COVID-19: Frequently Asked Questions for Midwifery Clients
The COVID-19 pandemic is changing the way care is being provided by midwives, and the College would like to assure you that we will continue to ensure that your safety is prioritized.
We understand that this is a stressful time for everyone and may be particularly stressful for those who are pregnant or caring for a newborn. Our focus is to ensure that you and your midwife have access to the most up to date and accurate information during this time. We have provided frequently asked questions below to help answer some of your questions and we will continue to update this page when new information becomes available.
Why do I have to wear a mask during my midwifery visits? [Updated January 20, 2021]
Research shows that wearing a mask can help prevent the spread of the virus that causes COVID-19. Wearing a mask can help you, your family and your midwife stay free of the COVID-19 virus which is why the Ontario government requires that everyone in the province wears a mask in public indoor places.
If you cannot wear a mask for reasons that fall under the Human Rights Code, such as having a disability that makes it difficult to function while wearing a mask, you and your midwife should come up with a plan for your prenatal or postpartum visits so steps can be taken to minimize the risk of transmission.
Do I have to wear a mask during my birth? [Updated January 20, 2021]
There is no recommendation, from the Provincial Council for Maternal and Child Health (PCMCH), that you must wear a mask during your labour and birth if you are not suspected of having COVID-19. Your midwife and your support person however should wear a face mask. For more information about wearing a mask during labour and birth, please see the Association of Ontario Midwives (AOM) FAQ Should clients wear masks or face coverings for their appointments with their midwives or during labour?
If you are suspected of having COVID-19, the current recommendation from PCMCH is that you wear a surgical/procedure mask, if you can tolerate it, during all stages of labour. If you cannot wear a mask for reasons that fall under the Human Rights Code, such as having a disability that makes it difficult to function while wearing a mask, you and your midwife should come up with a plan for your labour that does not require you to wear a mask at all times during your labour.
What will happen if I don’t wear a mask? [Updated January 20, 2021]
If you cannot wear a mask due to a health condition, or if you refuse to wear a mask for another reason, your midwife will use the current evidence and their professional judgment to come up with a plan of care that is in your best interest balanced with their own safety and the safety of others. Their professional judgment will be guided by the Professional Misconduct Regulation (O. Reg. 388/09) and the Professional Standards for Midwives which requires that midwives never abandon a client in labour (standard 13).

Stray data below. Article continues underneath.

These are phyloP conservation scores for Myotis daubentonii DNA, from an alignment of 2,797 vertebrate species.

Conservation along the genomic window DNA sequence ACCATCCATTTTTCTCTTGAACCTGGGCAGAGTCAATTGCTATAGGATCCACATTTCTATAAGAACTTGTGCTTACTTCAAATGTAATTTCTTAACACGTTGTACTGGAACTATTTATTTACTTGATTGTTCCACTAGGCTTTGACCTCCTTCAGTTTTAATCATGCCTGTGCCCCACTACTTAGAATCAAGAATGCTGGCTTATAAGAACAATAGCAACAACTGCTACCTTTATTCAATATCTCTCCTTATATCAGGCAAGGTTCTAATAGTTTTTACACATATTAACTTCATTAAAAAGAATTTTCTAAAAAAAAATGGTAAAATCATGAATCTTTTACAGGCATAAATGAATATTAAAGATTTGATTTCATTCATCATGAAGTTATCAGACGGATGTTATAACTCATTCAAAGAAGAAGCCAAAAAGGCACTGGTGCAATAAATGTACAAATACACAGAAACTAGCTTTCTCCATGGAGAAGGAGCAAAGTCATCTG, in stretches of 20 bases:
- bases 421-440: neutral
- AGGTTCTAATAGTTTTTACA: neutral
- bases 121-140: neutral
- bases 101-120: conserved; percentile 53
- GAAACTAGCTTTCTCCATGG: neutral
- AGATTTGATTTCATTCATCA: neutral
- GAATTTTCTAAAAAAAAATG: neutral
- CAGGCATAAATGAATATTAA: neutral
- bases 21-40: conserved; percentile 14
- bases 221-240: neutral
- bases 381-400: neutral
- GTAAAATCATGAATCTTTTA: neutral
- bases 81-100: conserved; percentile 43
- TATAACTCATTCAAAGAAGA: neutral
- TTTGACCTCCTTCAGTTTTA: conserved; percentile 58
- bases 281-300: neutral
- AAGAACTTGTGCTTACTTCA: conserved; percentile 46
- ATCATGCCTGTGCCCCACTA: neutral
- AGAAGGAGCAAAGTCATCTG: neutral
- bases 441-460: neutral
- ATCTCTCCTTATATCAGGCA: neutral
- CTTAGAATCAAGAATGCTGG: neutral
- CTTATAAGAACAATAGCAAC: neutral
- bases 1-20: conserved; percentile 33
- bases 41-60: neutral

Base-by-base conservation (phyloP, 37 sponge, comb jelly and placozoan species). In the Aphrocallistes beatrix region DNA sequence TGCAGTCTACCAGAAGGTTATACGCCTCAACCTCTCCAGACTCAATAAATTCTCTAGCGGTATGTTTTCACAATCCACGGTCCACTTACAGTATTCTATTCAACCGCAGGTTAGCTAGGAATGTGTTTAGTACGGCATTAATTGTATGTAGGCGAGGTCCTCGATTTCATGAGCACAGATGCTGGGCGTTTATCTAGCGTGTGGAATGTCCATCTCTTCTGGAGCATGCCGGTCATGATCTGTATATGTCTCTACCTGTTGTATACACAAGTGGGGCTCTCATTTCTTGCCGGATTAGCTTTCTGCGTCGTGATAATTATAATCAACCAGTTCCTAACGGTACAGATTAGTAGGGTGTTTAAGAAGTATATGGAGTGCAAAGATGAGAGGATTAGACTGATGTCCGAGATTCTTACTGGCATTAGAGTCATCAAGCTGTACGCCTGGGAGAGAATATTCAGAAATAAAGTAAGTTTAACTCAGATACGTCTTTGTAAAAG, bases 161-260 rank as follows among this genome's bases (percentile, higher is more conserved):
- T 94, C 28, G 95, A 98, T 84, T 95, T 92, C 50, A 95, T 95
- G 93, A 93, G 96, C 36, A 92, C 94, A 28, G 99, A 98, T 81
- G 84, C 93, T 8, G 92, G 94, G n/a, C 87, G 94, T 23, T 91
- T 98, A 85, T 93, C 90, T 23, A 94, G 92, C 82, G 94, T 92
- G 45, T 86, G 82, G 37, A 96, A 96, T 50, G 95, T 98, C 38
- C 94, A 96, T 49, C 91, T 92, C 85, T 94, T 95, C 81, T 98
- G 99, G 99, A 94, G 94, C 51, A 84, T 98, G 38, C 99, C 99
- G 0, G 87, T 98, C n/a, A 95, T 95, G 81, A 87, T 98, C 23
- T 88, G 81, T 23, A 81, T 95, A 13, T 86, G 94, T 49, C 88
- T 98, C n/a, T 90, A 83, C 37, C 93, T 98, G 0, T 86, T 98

How will I be protected during in-person visits and when I am in labour?
Midwives have the required knowledge, skills and equipment to use infection prevention and control (IPAC) measures while practising. They will use their judgment to limit direct contact during in-person visits and will use the recommended personal protective equipment (such as gloves and in some cases, masks, goggles and gowns) in order to protect you and your family.
Why has my midwife cancelled some of my appointments?
On Friday, March 20, 2020, the Chief Medical Officer of Health issued a Directive to all regulated health professionals to stop providing non-essential services during the COVID-19 pandemic. This means that midwives are required to cancel any appointments that they deem non-essential. This directive is meant to help you and your midwife stay safe throughout the pandemic by limiting person-to-person exposure. Your midwife has the necessary knowledge and skills to determine what care is essential for you and your newborn to receive at every stage of care. Your midwifery practice will continue to stay on call for you 24 hours a day, 7 days a week, so your questions and concerns will always be addressed.
Can my midwife provide care virtually?
Yes, and the College encourages midwives to provide care remotely when it is acceptable to do so. You can help by paying close attention to your health and report your findings to your midwife. Some questions your midwife may ask you to keep track of are your temperature, the frequency of fetal movements (kicks or rolls) felt within a specific timeframe, or how many times your newborn has fed and passed urine or stool in the past 24 hours. There are many ways midwives can assess your overall wellbeing, and that of your newborn, over the phone or by videoconference.
What if I have just recently returned from travel or have been in contact with someone who has tested positive for COVID-19?
Can I still give birth at home or in a birth centre? [Updated December 21, 2020]
Your midwife will continuously assess your health and provide evidence-based recommendations regarding your chosen place of birth. Talk to your midwife about your options for giving birth at home or in a birth centre
Frequently Asked Questions about College Operations
Is the College still open during the pandemic?
As of March 16,2020, the College transitioned into a virtual office and the physical office location was temporarily closed. During this time, the College is continuing to provide its services with limited disruptions. To read more about the virtual office, please click here.
Is the College processing complaints during the pandemic?
The College will continue to process complaints and investigate concerns during this time. The College does however recognize that certain timelines may be impacted as a result of the current environment.